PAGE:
Fiber and Textile Evidence Ms Clark PVMHS Fibers are used in forensic science to create a link between crime and suspect If fibers from one persons clothing were found on a murder victim, does this
evidence prove that this person committed the crime? Why or why not? Example: A thief owns a jacket made of a material that happens to match the type of fiber found at the crime scene. This does not mean that he was there, but a
jacket like his was. Example: A thief owns a jacket made of a material that happens to match the type of fiber found at the crime scene. This does not mean that he was there, but a jacket like his was.
If a jacket fiber, sock fiber, and shirt fiber all from the items the thief owns are found at the crime scene, then the chances they were present are higher or increased. What type of evidence are fibers?
Trace evidence? Direct or circumstantial? Class or Individual? Physical or Biological? What type of evidence are fibers? Trace evidence?
Yes Direct or circumstantial? Class or Individual? Physical or Biological? Fiber Transfer Direct transfer Fibers transferred directly from victim to suspect
or suspect to victim Secondary transfer Victim picks up fibers, then transfers them to suspect Fibers are transferred from original source to suspect and then to the victim or crime scene Fiber Transfer
Example of direct transfer Fiber from suspects shirt transfers onto victim Example of secondary transfer Fiber from carpet at suspects home transfers onto his shirt, then transfers onto victim Fiber Collection Early collection is critical
Within 24 hours, an estimated 95% of all fibers may have fallen from a victim or been lost from a crime scene Only collect fibers that are unexpected Ex: Victim has a pink carpet at home, dont collect pink fibers Considerations by Forensic Scientists
1. 2. 3. 4. 5. 6. Type of fiber Fiber color
Number of fibers found Where fiber was found Type of crime committed Time between crime and discovery of fiber Using your book, elaborate on each of these considerations and add to your notes additional questions to follow up these initial considerations.
Fiber Collection Special vacuums Sticky tape Forceps Important to be very accurate in recording where fibers were found Incomplete or inaccurate recording may cause evidence to be inadmissible in court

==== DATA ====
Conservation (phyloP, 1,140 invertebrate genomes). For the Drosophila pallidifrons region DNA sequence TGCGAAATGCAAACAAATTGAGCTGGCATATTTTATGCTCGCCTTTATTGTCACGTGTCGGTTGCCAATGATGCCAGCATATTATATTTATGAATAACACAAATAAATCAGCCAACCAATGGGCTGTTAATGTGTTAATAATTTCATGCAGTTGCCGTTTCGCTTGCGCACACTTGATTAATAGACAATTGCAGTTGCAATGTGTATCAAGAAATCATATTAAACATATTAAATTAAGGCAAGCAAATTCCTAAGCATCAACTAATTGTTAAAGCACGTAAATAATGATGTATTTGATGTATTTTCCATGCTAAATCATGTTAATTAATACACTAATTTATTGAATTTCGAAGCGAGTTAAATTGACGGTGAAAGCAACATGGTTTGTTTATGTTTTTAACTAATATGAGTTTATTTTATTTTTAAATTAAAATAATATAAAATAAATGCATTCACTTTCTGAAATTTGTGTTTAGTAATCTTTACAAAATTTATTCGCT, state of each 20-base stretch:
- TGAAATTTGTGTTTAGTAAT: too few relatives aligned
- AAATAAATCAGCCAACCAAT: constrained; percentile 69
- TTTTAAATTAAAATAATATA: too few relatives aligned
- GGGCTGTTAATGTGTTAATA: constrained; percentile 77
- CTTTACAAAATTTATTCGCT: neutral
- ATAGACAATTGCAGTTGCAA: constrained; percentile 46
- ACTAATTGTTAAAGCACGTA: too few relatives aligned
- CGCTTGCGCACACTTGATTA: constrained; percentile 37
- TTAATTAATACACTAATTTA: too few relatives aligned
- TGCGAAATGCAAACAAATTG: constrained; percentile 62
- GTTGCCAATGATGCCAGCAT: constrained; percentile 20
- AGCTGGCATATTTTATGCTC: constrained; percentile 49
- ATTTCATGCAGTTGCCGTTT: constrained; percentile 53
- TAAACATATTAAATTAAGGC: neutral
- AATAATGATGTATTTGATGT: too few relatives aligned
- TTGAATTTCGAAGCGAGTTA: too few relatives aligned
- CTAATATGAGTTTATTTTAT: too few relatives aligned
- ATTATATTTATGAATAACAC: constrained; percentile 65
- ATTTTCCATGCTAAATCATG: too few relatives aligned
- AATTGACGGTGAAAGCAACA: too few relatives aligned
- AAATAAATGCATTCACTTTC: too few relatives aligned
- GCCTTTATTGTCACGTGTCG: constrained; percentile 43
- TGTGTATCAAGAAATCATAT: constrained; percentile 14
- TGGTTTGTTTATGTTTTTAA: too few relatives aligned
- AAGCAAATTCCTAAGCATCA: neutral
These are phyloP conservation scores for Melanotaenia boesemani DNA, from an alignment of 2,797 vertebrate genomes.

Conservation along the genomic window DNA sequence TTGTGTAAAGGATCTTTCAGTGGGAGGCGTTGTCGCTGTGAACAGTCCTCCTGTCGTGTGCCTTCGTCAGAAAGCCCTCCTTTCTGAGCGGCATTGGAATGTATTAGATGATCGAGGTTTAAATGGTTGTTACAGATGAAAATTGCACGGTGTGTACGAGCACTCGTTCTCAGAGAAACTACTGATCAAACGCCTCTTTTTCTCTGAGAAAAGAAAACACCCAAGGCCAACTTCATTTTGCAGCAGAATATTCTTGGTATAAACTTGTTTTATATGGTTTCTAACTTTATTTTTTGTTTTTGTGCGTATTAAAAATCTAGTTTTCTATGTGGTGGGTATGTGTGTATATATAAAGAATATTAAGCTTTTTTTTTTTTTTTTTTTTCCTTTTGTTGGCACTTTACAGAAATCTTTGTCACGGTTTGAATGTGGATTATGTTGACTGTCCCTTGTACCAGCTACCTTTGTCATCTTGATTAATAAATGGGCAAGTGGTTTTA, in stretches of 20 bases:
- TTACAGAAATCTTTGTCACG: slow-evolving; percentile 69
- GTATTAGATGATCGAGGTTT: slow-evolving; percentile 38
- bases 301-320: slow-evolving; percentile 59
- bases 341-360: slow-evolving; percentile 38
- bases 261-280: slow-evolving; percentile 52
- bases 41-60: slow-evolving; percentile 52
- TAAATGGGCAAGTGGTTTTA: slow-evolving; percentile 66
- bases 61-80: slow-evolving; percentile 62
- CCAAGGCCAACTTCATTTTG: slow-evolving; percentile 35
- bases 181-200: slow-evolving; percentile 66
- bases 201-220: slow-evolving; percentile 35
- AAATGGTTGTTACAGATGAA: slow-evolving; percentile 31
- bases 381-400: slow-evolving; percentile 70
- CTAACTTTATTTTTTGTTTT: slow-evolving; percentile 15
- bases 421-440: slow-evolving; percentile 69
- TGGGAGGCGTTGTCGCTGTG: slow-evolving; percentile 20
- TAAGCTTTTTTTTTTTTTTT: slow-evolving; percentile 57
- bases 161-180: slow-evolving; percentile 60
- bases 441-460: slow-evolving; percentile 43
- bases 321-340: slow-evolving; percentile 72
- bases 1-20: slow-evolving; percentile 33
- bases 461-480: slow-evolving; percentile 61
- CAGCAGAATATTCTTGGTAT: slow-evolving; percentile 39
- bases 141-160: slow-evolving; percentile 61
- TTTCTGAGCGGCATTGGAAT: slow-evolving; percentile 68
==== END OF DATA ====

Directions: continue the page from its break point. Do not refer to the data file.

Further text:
Fiber Analysis Identify type of fiber and characteristics Color, shape Match to fibers from a suspect source (car, home) If only one fiber is obtained, only tests that will not damage or alter the fiber
can be used Polarizing light microscopy, infrared spectroscopy Fiber Analysis Polarizing Light Microscopy Allows scientist to observe fiber at specific wavelengths
Infrared spectroscopy Emits a beam that bounces off the material then returns How the beam of light has changed reveals details of the chemical structure of the fiber Fiber Analysis If large quantities are obtained, some fibers may be subjected to simple, but destructive
testing Burning in flame Dissolving in liquid Textiles Fiber Types Most common form of fiber transfer
Clothing, carpets, upholstery Constructed by weaving yarns Arranging lengthwise threads (the warp) then weaving crosswise threads (the weft) into different patterns This is called the weave pattern Types of weave patterns: tabby, twill, satin Weave patterns Using page 86 in your book, fill out your
weave patterns table. Draw a diagram of each one Fiber Types Yarns Made up of fibers that have been spun together Twist direction is used as part of identification Fiber Classification
Natural fibers Come from animals, plants, minerals Synthetic fibers Man-made fibers Natural Fibers Animal fibers 3 sources: hair, fur, webbing
Made of proteins Ex: Fur coats, wool from sheep used in textiles, silk Plant fibers Specialized plant cells Sources: seeds, fruits, stems, leaves Made of cellulose Ex: Cotton
Plant Fibers Seed fibers Cotton is found at the seed of the cotton plant Fruit fibers Coir is a coarse fiber obtained from the covering of coconuts Stem fibers Hemp, flax
Flax is most common found in linen Leaf fibers Manila is a fiber extracted from abaca leaves (relative of banana tree) Other leaf fibers used to make ropes, twines, netting Natural Fibers Mineral fibers
Fiberglass Asbestos Synthetic (man-made) Fibers Regenerated fibers (modified natural fibers) Derived from cellulose Mostly plant in origin Ex. Rayon
Polymer fibers Originate from petroleum products Easy to distinguish between synthetic fibers in lab Ex: Polyester (found in fleece, wrinkle resistant clothes), Nylon, Acrylic (imitation wool), Olefins (thermal socks and carpets) Natural vs Synthetic Fibers Synthetic fibers are stronger than natural
fibers Synthetic fibers are not damaged by microorganisms Synthetic fibers can deteriorate in sunlight Synthetic fibers melt at lower temperatures than natural fibers Appearances of Common Fibers under Microscope
Using page 84, determine what fiber each characteristic belongs to. Copy it down in your table. Summary Class evidence and trace evidence Scientists try to determine type of fiber, its color, how many if each fiber were found, what textile the fiber came from, whether
there were transfers of multiple types of fibers May be gathered using special vacuums, sticky tape, or tweezers Summary Analyzed using polarizing light microscopy, infrared spectroscopy, burn tests, solubility tests May be natural or synthetic Natural: animal hair, plant fibers from seeds,
fruit, stems, or leaves, and mineral fibers Synthetic: Regenerated or modified natural fibers and polymer fibers Spun into yarns with specific characteristics Yarns are woven into textiles with different patterns
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